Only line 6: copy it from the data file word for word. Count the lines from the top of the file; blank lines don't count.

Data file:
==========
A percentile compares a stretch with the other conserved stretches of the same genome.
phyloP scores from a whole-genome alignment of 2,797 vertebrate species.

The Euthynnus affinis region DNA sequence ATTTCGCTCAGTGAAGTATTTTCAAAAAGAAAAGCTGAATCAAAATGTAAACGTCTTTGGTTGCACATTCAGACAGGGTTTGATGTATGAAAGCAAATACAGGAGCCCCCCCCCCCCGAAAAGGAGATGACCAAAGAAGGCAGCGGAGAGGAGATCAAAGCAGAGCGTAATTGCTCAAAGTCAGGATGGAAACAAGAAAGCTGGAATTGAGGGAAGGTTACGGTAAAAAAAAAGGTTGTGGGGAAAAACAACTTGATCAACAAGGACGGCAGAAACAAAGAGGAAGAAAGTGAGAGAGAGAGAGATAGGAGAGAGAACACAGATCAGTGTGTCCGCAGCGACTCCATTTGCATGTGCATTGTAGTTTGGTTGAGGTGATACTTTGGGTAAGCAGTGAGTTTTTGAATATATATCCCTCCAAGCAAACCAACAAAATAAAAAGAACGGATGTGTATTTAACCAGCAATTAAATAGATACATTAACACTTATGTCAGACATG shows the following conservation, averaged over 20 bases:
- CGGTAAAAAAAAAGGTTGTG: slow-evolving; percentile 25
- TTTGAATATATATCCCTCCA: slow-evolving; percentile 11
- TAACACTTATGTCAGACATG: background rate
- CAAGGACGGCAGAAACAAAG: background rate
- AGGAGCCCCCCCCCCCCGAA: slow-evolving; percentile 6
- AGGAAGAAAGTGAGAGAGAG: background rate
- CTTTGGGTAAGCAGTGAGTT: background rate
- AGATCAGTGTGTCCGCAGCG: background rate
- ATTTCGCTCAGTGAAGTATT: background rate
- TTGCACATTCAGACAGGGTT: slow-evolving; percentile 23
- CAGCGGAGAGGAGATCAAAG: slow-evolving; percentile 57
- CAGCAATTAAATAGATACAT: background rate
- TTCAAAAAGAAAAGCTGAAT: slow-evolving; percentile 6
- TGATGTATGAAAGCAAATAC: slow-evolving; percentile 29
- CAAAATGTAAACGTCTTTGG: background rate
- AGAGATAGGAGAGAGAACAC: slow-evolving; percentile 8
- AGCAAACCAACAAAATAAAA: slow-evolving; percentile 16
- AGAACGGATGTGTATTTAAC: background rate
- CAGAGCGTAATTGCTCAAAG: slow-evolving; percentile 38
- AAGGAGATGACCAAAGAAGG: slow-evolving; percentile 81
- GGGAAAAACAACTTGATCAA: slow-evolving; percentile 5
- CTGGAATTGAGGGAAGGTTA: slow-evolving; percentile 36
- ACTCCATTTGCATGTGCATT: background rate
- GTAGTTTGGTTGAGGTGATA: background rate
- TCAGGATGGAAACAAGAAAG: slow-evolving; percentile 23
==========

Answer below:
- TAACACTTATGTCAGACATG: background rate